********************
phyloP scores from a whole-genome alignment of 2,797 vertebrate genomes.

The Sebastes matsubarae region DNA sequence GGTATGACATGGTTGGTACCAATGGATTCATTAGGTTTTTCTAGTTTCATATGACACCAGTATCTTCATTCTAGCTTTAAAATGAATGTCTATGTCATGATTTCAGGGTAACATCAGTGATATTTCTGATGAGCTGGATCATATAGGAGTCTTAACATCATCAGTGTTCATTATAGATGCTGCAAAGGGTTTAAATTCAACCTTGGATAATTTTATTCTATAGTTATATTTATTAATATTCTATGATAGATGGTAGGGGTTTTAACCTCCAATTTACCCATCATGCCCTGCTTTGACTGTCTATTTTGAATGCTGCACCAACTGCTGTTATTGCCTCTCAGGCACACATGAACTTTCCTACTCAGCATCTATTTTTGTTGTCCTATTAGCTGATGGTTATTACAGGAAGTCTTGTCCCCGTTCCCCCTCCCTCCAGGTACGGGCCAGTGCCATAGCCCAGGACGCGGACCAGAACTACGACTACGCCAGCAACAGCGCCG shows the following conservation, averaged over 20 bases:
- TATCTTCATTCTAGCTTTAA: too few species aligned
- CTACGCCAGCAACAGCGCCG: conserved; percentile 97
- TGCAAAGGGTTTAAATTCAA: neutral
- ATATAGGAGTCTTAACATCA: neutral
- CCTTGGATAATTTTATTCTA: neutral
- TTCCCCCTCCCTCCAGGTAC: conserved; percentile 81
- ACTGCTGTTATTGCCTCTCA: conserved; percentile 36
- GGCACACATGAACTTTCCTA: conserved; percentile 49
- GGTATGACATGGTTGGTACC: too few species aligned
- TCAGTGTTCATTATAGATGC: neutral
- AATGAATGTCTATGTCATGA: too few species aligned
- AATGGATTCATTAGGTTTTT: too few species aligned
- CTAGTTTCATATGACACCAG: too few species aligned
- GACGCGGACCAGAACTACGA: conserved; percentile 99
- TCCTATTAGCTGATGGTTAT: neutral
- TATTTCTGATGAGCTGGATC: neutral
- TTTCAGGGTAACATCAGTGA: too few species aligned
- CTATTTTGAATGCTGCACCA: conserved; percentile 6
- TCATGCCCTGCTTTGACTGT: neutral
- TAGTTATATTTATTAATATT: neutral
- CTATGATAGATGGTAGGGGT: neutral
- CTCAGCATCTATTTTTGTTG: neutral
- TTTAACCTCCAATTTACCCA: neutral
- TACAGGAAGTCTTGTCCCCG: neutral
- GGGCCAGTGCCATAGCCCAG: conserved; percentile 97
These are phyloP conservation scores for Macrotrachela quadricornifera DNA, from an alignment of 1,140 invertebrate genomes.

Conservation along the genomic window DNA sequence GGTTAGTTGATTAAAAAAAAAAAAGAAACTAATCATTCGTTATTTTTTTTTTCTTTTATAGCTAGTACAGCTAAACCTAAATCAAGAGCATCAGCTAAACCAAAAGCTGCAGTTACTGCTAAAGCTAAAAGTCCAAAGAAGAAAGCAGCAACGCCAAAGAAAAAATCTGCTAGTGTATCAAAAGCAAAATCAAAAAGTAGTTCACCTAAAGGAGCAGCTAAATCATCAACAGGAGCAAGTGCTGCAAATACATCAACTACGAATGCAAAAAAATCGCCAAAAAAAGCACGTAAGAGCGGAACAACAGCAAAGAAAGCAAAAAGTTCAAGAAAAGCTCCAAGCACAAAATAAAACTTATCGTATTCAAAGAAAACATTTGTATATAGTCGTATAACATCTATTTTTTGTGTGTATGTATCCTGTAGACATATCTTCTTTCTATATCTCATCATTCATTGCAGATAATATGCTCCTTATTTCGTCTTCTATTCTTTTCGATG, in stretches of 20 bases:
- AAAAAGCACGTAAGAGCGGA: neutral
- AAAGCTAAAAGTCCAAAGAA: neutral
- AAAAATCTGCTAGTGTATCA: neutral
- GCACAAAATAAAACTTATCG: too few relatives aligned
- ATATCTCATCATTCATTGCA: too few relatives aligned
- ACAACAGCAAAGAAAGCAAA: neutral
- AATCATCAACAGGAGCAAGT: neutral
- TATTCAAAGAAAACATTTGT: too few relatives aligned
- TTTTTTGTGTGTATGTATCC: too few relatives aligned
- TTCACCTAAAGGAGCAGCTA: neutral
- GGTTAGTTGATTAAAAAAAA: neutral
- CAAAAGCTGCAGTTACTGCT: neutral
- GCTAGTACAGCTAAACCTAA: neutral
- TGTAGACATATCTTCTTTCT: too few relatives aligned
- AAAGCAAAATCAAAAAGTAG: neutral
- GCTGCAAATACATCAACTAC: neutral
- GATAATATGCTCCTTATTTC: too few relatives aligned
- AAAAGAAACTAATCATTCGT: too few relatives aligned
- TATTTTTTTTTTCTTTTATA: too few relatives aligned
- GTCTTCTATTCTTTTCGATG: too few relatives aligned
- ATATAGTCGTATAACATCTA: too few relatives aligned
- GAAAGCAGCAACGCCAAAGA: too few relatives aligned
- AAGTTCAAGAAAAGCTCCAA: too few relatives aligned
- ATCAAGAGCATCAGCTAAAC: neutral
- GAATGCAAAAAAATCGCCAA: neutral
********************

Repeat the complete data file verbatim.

phyloP scores from a whole-genome alignment of 2,797 vertebrate genomes.

The Sebastes matsubarae region DNA sequence GGTATGACATGGTTGGTACCAATGGATTCATTAGGTTTTTCTAGTTTCATATGACACCAGTATCTTCATTCTAGCTTTAAAATGAATGTCTATGTCATGATTTCAGGGTAACATCAGTGATATTTCTGATGAGCTGGATCATATAGGAGTCTTAACATCATCAGTGTTCATTATAGATGCTGCAAAGGGTTTAAATTCAACCTTGGATAATTTTATTCTATAGTTATATTTATTAATATTCTATGATAGATGGTAGGGGTTTTAACCTCCAATTTACCCATCATGCCCTGCTTTGACTGTCTATTTTGAATGCTGCACCAACTGCTGTTATTGCCTCTCAGGCACACATGAACTTTCCTACTCAGCATCTATTTTTGTTGTCCTATTAGCTGATGGTTATTACAGGAAGTCTTGTCCCCGTTCCCCCTCCCTCCAGGTACGGGCCAGTGCCATAGCCCAGGACGCGGACCAGAACTACGACTACGCCAGCAACAGCGCCG shows the following conservation, averaged over 20 bases:
- TATCTTCATTCTAGCTTTAA: too few species aligned
- CTACGCCAGCAACAGCGCCG: conserved; percentile 97
- TGCAAAGGGTTTAAATTCAA: neutral
- ATATAGGAGTCTTAACATCA: neutral
- CCTTGGATAATTTTATTCTA: neutral
- TTCCCCCTCCCTCCAGGTAC: conserved; percentile 81
- ACTGCTGTTATTGCCTCTCA: conserved; percentile 36
- GGCACACATGAACTTTCCTA: conserved; percentile 49
- GGTATGACATGGTTGGTACC: too few species aligned
- TCAGTGTTCATTATAGATGC: neutral
- AATGAATGTCTATGTCATGA: too few species aligned
- AATGGATTCATTAGGTTTTT: too few species aligned
- CTAGTTTCATATGACACCAG: too few species aligned
- GACGCGGACCAGAACTACGA: conserved; percentile 99
- TCCTATTAGCTGATGGTTAT: neutral
- TATTTCTGATGAGCTGGATC: neutral
- TTTCAGGGTAACATCAGTGA: too few species aligned
- CTATTTTGAATGCTGCACCA: conserved; percentile 6
- TCATGCCCTGCTTTGACTGT: neutral
- TAGTTATATTTATTAATATT: neutral
- CTATGATAGATGGTAGGGGT: neutral
- CTCAGCATCTATTTTTGTTG: neutral
- TTTAACCTCCAATTTACCCA: neutral
- TACAGGAAGTCTTGTCCCCG: neutral
- GGGCCAGTGCCATAGCCCAG: conserved; percentile 97
These are phyloP conservation scores for Macrotrachela quadricornifera DNA, from an alignment of 1,140 invertebrate genomes.

Conservation along the genomic window DNA sequence GGTTAGTTGATTAAAAAAAAAAAAGAAACTAATCATTCGTTATTTTTTTTTTCTTTTATAGCTAGTACAGCTAAACCTAAATCAAGAGCATCAGCTAAACCAAAAGCTGCAGTTACTGCTAAAGCTAAAAGTCCAAAGAAGAAAGCAGCAACGCCAAAGAAAAAATCTGCTAGTGTATCAAAAGCAAAATCAAAAAGTAGTTCACCTAAAGGAGCAGCTAAATCATCAACAGGAGCAAGTGCTGCAAATACATCAACTACGAATGCAAAAAAATCGCCAAAAAAAGCACGTAAGAGCGGAACAACAGCAAAGAAAGCAAAAAGTTCAAGAAAAGCTCCAAGCACAAAATAAAACTTATCGTATTCAAAGAAAACATTTGTATATAGTCGTATAACATCTATTTTTTGTGTGTATGTATCCTGTAGACATATCTTCTTTCTATATCTCATCATTCATTGCAGATAATATGCTCCTTATTTCGTCTTCTATTCTTTTCGATG, in stretches of 20 bases:
- AAAAAGCACGTAAGAGCGGA: neutral
- AAAGCTAAAAGTCCAAAGAA: neutral
- AAAAATCTGCTAGTGTATCA: neutral
- GCACAAAATAAAACTTATCG: too few relatives aligned
- ATATCTCATCATTCATTGCA: too few relatives aligned
- ACAACAGCAAAGAAAGCAAA: neutral
- AATCATCAACAGGAGCAAGT: neutral
- TATTCAAAGAAAACATTTGT: too few relatives aligned
- TTTTTTGTGTGTATGTATCC: too few relatives aligned
- TTCACCTAAAGGAGCAGCTA: neutral
- GGTTAGTTGATTAAAAAAAA: neutral
- CAAAAGCTGCAGTTACTGCT: neutral
- GCTAGTACAGCTAAACCTAA: neutral
- TGTAGACATATCTTCTTTCT: too few relatives aligned
- AAAGCAAAATCAAAAAGTAG: neutral
- GCTGCAAATACATCAACTAC: neutral
- GATAATATGCTCCTTATTTC: too few relatives aligned
- AAAAGAAACTAATCATTCGT: too few relatives aligned
- TATTTTTTTTTTCTTTTATA: too few relatives aligned
- GTCTTCTATTCTTTTCGATG: too few relatives aligned
- ATATAGTCGTATAACATCTA: too few relatives aligned
- GAAAGCAGCAACGCCAAAGA: too few relatives aligned
- AAGTTCAAGAAAAGCTCCAA: too few relatives aligned
- ATCAAGAGCATCAGCTAAAC: neutral
- GAATGCAAAAAAATCGCCAA: neutral